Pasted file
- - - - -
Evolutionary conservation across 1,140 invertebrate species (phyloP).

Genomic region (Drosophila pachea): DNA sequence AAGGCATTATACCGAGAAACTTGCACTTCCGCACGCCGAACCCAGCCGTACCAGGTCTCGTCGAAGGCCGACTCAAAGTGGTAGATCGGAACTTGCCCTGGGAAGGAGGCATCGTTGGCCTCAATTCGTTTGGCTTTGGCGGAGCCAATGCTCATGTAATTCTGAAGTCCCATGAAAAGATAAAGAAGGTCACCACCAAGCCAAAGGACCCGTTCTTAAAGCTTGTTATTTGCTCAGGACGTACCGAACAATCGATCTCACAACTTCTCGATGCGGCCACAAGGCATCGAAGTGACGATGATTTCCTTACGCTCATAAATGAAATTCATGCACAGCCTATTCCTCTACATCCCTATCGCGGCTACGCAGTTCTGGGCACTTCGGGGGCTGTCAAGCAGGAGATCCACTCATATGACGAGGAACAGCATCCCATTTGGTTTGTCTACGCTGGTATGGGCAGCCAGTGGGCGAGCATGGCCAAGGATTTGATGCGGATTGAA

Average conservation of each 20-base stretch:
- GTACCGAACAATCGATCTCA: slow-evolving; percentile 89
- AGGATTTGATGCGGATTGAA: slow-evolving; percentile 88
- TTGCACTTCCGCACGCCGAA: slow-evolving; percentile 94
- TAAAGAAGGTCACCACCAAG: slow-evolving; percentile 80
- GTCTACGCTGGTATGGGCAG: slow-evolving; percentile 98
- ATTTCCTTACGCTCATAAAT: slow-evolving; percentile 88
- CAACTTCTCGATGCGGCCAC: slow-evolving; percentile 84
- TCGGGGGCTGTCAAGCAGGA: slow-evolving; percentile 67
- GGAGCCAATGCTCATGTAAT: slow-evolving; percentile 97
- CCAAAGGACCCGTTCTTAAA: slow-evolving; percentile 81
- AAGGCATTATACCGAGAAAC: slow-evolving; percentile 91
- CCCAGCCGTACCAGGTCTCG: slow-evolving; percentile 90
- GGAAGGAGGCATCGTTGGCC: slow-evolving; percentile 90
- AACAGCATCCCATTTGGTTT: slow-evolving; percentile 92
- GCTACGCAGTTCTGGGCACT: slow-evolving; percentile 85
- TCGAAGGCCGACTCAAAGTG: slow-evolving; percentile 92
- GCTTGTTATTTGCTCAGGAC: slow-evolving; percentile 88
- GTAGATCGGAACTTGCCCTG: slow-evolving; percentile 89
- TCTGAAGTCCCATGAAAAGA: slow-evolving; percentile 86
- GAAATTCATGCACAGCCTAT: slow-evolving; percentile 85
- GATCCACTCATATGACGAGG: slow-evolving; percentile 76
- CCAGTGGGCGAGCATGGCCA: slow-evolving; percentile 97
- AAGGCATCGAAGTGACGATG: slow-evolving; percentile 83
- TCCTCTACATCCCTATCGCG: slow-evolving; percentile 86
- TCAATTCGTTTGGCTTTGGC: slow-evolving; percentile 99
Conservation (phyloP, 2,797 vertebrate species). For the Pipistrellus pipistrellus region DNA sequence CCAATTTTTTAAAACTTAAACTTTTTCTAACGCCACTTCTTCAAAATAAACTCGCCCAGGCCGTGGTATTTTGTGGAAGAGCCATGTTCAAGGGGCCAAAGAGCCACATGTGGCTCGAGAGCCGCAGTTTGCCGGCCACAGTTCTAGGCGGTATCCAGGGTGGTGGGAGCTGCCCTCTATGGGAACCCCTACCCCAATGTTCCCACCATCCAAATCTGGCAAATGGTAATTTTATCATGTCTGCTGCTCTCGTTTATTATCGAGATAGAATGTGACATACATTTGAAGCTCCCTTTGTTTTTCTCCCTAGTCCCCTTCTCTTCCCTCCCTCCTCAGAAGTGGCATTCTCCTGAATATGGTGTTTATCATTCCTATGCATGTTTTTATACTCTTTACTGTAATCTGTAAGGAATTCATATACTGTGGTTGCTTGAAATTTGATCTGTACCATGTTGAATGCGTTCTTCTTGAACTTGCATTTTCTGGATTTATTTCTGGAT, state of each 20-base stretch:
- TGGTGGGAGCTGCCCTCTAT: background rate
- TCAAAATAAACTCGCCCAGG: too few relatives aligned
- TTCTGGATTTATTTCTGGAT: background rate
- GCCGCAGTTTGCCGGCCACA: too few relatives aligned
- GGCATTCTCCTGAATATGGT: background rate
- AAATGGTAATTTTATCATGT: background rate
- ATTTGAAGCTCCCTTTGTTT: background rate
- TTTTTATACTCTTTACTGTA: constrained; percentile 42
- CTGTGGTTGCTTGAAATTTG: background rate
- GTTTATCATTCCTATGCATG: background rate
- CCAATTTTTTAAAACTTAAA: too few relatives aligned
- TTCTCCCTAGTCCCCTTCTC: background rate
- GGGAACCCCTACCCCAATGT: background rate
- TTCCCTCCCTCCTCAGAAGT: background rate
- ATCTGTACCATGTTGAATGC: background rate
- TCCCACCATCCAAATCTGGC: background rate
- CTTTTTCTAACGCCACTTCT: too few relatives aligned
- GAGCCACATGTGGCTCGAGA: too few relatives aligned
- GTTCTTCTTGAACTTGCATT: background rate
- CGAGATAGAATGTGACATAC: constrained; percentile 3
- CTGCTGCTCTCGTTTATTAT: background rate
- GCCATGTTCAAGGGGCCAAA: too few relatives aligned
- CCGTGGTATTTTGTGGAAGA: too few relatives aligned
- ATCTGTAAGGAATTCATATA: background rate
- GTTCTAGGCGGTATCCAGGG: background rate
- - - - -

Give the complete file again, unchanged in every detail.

Evolutionary conservation across 1,140 invertebrate species (phyloP).

Genomic region (Drosophila pachea): DNA sequence AAGGCATTATACCGAGAAACTTGCACTTCCGCACGCCGAACCCAGCCGTACCAGGTCTCGTCGAAGGCCGACTCAAAGTGGTAGATCGGAACTTGCCCTGGGAAGGAGGCATCGTTGGCCTCAATTCGTTTGGCTTTGGCGGAGCCAATGCTCATGTAATTCTGAAGTCCCATGAAAAGATAAAGAAGGTCACCACCAAGCCAAAGGACCCGTTCTTAAAGCTTGTTATTTGCTCAGGACGTACCGAACAATCGATCTCACAACTTCTCGATGCGGCCACAAGGCATCGAAGTGACGATGATTTCCTTACGCTCATAAATGAAATTCATGCACAGCCTATTCCTCTACATCCCTATCGCGGCTACGCAGTTCTGGGCACTTCGGGGGCTGTCAAGCAGGAGATCCACTCATATGACGAGGAACAGCATCCCATTTGGTTTGTCTACGCTGGTATGGGCAGCCAGTGGGCGAGCATGGCCAAGGATTTGATGCGGATTGAA

Average conservation of each 20-base stretch:
- GTACCGAACAATCGATCTCA: slow-evolving; percentile 89
- AGGATTTGATGCGGATTGAA: slow-evolving; percentile 88
- TTGCACTTCCGCACGCCGAA: slow-evolving; percentile 94
- TAAAGAAGGTCACCACCAAG: slow-evolving; percentile 80
- GTCTACGCTGGTATGGGCAG: slow-evolving; percentile 98
- ATTTCCTTACGCTCATAAAT: slow-evolving; percentile 88
- CAACTTCTCGATGCGGCCAC: slow-evolving; percentile 84
- TCGGGGGCTGTCAAGCAGGA: slow-evolving; percentile 67
- GGAGCCAATGCTCATGTAAT: slow-evolving; percentile 97
- CCAAAGGACCCGTTCTTAAA: slow-evolving; percentile 81
- AAGGCATTATACCGAGAAAC: slow-evolving; percentile 91
- CCCAGCCGTACCAGGTCTCG: slow-evolving; percentile 90
- GGAAGGAGGCATCGTTGGCC: slow-evolving; percentile 90
- AACAGCATCCCATTTGGTTT: slow-evolving; percentile 92
- GCTACGCAGTTCTGGGCACT: slow-evolving; percentile 85
- TCGAAGGCCGACTCAAAGTG: slow-evolving; percentile 92
- GCTTGTTATTTGCTCAGGAC: slow-evolving; percentile 88
- GTAGATCGGAACTTGCCCTG: slow-evolving; percentile 89
- TCTGAAGTCCCATGAAAAGA: slow-evolving; percentile 86
- GAAATTCATGCACAGCCTAT: slow-evolving; percentile 85
- GATCCACTCATATGACGAGG: slow-evolving; percentile 76
- CCAGTGGGCGAGCATGGCCA: slow-evolving; percentile 97
- AAGGCATCGAAGTGACGATG: slow-evolving; percentile 83
- TCCTCTACATCCCTATCGCG: slow-evolving; percentile 86
- TCAATTCGTTTGGCTTTGGC: slow-evolving; percentile 99
Conservation (phyloP, 2,797 vertebrate species). For the Pipistrellus pipistrellus region DNA sequence CCAATTTTTTAAAACTTAAACTTTTTCTAACGCCACTTCTTCAAAATAAACTCGCCCAGGCCGTGGTATTTTGTGGAAGAGCCATGTTCAAGGGGCCAAAGAGCCACATGTGGCTCGAGAGCCGCAGTTTGCCGGCCACAGTTCTAGGCGGTATCCAGGGTGGTGGGAGCTGCCCTCTATGGGAACCCCTACCCCAATGTTCCCACCATCCAAATCTGGCAAATGGTAATTTTATCATGTCTGCTGCTCTCGTTTATTATCGAGATAGAATGTGACATACATTTGAAGCTCCCTTTGTTTTTCTCCCTAGTCCCCTTCTCTTCCCTCCCTCCTCAGAAGTGGCATTCTCCTGAATATGGTGTTTATCATTCCTATGCATGTTTTTATACTCTTTACTGTAATCTGTAAGGAATTCATATACTGTGGTTGCTTGAAATTTGATCTGTACCATGTTGAATGCGTTCTTCTTGAACTTGCATTTTCTGGATTTATTTCTGGAT, state of each 20-base stretch:
- TGGTGGGAGCTGCCCTCTAT: background rate
- TCAAAATAAACTCGCCCAGG: too few relatives aligned
- TTCTGGATTTATTTCTGGAT: background rate
- GCCGCAGTTTGCCGGCCACA: too few relatives aligned
- GGCATTCTCCTGAATATGGT: background rate
- AAATGGTAATTTTATCATGT: background rate
- ATTTGAAGCTCCCTTTGTTT: background rate
- TTTTTATACTCTTTACTGTA: constrained; percentile 42
- CTGTGGTTGCTTGAAATTTG: background rate
- GTTTATCATTCCTATGCATG: background rate
- CCAATTTTTTAAAACTTAAA: too few relatives aligned
- TTCTCCCTAGTCCCCTTCTC: background rate
- GGGAACCCCTACCCCAATGT: background rate
- TTCCCTCCCTCCTCAGAAGT: background rate
- ATCTGTACCATGTTGAATGC: background rate
- TCCCACCATCCAAATCTGGC: background rate
- CTTTTTCTAACGCCACTTCT: too few relatives aligned
- GAGCCACATGTGGCTCGAGA: too few relatives aligned
- GTTCTTCTTGAACTTGCATT: background rate
- CGAGATAGAATGTGACATAC: constrained; percentile 3
- CTGCTGCTCTCGTTTATTAT: background rate
- GCCATGTTCAAGGGGCCAAA: too few relatives aligned
- CCGTGGTATTTTGTGGAAGA: too few relatives aligned
- ATCTGTAAGGAATTCATATA: background rate
- GTTCTAGGCGGTATCCAGGG: background rate